It turns out that kidney stones do not discriminate. Famous historical figures, celebrities, and other notable persons have also suffered from stones. Here, in no particular order, is an unlucky list of 13 of your fellow “kidney stoners”.
1. William Shatner in 2006 sold a kidney stone he passed for $75k. He donated the proceeds to Habitat for Humanity. He sold the stone to GoldenPalace.com, which added it to their collection of oddities. According to MSNBC, The stone was so big, Shatner said, “you’d want to wear it on your finger.”
2. Tim Burton missed the British Independent Film Awards in Dec 2011, leaving his wife, Helena Bonham Carter, to go it alone. She told the audience, “My dear boyfriend, who sadly is not here… he is pushing out a kidney stone as we speak.” According to the director, he planned to display the stone along with his awards.
3. Alfred Hitchcock had to undergo surgery for kidney stones in 1975, delaying the shooting of his movie The Rainbird Pattern.
4. Michelangelo was diagnosed and treated for uric acid stones in 1549 by Realdo Colombo, an anatomist. He apparently suffered from recurrent kidney stones. It was also proposed that he may have died from kidney failure related to kidney stones.
5. Roger Moore, aka James Bond, experienced three kidney stone episodes. He says of his first experience in 1961, “It was excruciating, diabolical agony; I had my knees under my chin”. This stone was treated with open surgery. His second two stone episodes also occurred on movie sets, Live and Let Die and Moonraker.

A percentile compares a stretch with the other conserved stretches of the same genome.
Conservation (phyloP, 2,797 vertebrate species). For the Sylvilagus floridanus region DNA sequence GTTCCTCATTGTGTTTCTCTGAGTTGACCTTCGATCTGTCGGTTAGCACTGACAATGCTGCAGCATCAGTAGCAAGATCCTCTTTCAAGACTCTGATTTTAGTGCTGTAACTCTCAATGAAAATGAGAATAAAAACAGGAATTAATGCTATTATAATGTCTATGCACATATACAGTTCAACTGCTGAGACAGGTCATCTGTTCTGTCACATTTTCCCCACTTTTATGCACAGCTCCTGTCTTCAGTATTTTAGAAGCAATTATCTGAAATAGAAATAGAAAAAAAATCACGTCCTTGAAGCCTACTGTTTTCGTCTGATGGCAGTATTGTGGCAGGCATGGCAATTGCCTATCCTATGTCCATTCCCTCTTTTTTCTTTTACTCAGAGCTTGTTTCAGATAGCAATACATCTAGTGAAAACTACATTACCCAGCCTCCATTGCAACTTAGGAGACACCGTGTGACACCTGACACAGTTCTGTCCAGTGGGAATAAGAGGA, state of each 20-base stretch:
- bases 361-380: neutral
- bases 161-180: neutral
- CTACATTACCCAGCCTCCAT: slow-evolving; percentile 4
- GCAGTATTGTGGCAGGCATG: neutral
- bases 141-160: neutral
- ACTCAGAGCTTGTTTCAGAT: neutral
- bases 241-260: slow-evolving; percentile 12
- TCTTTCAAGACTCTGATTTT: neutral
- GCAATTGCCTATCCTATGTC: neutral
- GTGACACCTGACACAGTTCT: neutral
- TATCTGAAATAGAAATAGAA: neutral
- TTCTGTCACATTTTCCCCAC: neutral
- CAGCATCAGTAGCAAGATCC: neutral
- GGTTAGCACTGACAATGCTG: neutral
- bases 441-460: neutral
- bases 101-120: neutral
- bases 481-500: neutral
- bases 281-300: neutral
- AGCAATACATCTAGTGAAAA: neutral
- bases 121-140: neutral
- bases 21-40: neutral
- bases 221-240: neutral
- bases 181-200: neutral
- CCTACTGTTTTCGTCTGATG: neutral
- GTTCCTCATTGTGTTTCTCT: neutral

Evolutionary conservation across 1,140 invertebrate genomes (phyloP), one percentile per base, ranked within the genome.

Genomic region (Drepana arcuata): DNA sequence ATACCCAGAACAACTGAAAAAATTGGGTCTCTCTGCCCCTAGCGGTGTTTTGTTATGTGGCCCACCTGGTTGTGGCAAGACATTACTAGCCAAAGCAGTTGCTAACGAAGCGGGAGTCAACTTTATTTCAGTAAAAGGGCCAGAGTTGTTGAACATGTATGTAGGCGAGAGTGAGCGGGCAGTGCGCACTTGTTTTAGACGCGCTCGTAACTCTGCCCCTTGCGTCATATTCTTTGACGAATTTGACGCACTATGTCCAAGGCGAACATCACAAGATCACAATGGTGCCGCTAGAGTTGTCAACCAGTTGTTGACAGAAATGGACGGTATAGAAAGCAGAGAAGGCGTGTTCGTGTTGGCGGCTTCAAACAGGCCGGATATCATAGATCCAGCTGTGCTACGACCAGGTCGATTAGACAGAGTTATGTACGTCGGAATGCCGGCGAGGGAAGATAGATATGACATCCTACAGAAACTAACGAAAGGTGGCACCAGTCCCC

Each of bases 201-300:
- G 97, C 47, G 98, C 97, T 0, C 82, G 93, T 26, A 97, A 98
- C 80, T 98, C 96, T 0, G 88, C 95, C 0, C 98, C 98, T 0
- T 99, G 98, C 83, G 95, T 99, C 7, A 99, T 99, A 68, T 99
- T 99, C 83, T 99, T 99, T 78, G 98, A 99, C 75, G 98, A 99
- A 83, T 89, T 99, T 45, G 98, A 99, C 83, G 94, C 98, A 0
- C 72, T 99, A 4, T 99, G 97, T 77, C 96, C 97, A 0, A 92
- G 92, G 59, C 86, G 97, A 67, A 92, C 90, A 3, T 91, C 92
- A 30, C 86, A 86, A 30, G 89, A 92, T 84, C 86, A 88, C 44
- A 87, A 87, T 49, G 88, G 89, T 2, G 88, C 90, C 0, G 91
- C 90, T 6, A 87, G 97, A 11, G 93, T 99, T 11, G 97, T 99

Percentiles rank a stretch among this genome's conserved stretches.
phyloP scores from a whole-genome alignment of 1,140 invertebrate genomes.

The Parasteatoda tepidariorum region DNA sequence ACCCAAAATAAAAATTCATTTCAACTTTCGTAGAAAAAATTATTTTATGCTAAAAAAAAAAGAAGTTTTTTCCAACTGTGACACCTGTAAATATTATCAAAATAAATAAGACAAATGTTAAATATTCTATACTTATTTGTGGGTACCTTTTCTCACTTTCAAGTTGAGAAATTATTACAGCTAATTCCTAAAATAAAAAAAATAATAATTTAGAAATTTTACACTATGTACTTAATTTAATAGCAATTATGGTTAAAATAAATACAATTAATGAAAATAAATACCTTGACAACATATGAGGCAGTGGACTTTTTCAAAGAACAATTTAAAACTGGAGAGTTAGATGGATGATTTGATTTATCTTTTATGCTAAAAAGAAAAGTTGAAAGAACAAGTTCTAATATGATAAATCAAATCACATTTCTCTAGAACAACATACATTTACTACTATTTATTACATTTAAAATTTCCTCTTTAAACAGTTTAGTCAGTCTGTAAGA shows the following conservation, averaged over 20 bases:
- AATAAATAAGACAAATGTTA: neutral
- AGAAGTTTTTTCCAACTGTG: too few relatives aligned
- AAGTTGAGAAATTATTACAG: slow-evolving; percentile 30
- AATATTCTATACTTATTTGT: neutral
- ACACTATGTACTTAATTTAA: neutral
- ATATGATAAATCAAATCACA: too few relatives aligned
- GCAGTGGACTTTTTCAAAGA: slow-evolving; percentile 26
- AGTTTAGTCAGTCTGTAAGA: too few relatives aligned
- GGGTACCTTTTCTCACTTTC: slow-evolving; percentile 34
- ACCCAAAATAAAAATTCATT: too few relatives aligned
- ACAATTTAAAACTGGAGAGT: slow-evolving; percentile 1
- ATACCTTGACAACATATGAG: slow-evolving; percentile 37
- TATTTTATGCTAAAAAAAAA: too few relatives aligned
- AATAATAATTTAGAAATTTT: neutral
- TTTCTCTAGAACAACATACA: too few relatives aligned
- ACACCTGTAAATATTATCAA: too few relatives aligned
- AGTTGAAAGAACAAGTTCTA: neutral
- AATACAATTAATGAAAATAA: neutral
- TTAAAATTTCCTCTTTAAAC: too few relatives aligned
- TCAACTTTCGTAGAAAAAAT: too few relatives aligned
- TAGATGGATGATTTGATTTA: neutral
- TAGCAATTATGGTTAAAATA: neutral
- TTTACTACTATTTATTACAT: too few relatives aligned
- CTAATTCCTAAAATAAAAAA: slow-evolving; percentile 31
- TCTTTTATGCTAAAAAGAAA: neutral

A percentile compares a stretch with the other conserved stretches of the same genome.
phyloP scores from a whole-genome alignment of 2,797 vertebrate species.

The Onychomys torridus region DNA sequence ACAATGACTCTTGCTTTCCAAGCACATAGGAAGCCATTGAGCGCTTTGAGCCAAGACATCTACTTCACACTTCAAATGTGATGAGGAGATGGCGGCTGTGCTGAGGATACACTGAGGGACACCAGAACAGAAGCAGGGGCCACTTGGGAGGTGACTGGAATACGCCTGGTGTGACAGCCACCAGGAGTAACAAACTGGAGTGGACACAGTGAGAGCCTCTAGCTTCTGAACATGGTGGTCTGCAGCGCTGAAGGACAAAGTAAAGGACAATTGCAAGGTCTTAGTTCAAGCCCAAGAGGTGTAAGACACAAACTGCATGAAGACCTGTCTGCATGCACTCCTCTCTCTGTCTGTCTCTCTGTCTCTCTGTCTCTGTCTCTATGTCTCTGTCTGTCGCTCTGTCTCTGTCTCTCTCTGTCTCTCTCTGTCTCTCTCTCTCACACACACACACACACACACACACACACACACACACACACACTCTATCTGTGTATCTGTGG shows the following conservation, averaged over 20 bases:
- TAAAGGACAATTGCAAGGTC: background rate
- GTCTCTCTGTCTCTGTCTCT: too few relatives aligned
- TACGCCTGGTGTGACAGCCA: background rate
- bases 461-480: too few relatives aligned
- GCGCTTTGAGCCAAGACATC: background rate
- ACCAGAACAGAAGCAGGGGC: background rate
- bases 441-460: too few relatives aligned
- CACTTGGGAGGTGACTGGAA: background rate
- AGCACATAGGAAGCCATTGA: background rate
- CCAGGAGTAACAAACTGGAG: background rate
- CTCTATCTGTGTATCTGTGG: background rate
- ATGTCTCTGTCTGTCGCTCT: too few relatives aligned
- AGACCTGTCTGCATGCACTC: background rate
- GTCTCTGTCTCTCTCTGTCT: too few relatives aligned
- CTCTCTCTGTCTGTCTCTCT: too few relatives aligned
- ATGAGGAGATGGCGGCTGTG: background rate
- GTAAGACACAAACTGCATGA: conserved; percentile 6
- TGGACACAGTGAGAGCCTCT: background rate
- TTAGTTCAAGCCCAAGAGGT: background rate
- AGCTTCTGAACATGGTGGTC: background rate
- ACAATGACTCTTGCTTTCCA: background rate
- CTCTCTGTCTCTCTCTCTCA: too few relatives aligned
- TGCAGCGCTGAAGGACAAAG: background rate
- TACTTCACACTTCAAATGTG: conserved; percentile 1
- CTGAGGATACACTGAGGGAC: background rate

6. Billy Joel was hospitalized for kidney stones several times, including one episode in Toronto in 1994 in which he successfully passed the stone.
7. Charles Louis Napoleon Bonaparte (also known as Napoleon III), nephew of Napoleon Bonaparte, also suffered from kidney stones. The stones caused agonizing pain preventing him from sitting on a horse. Because he wasn’t able to lead his troops to victory like his famous uncle, he had difficulty living up to his namesake. In 1878 he underwent surgery for his stones and died shortly afterward, likely from infectious complications.
8. Benjamin Franklin suffered from a large bladder stone, which caused such significant pain that it caused him to be bed-ridden for a year’s time prior to his death. In 1787 he first wrote of his stone, “As to my malady, … I am sensible that it is grown heaver, but on the whole it does not give me more pain than when at Passy, and except in standing, walking, or making water, I am very little incommoded by it.” It is not clear whether he had kidney stones as well.
9. Sir Isaac Newton recorded that he passed two small pea sized stones in 1724. In 1727, he died at the age of 84 from complications due to, and in significant pain from, a large bladder stone.
10. John McCain, according to medical records released during his presidential campaign in 2008, has a history of recurrent kidney stones for which he takes the medication hydrochlorothiazide.
11. Jan De Doot, a Dutch blacksmith, was said to have performed a surgery on himself to remove a bladder stone. A painting from 1655 by Carel de Savoyen depicts Doot, holding his knife and bladder stone. His approach was to make an incision below the scrotum directly into the bladder, find the stone, and extract it. He had his brother help him in the surgery by holding the scrotum aside. de Doot apparently had already experienced two of these surgeries by lithotomists before performing his third “diy” surgery. It is from them that he likely learned the technique.
12. Gene Simmons of the band Kiss, like William Shatner, also sold a kidney stone he passed. In 2009, Simmons sold his for $15,000 on ebay. Like Shatner, he also donated the proceeds to charity.
13. United States Treasury Secretary Timothy Geithner developed a kidney stone attack in December of 2010, requiring surgery to treat it.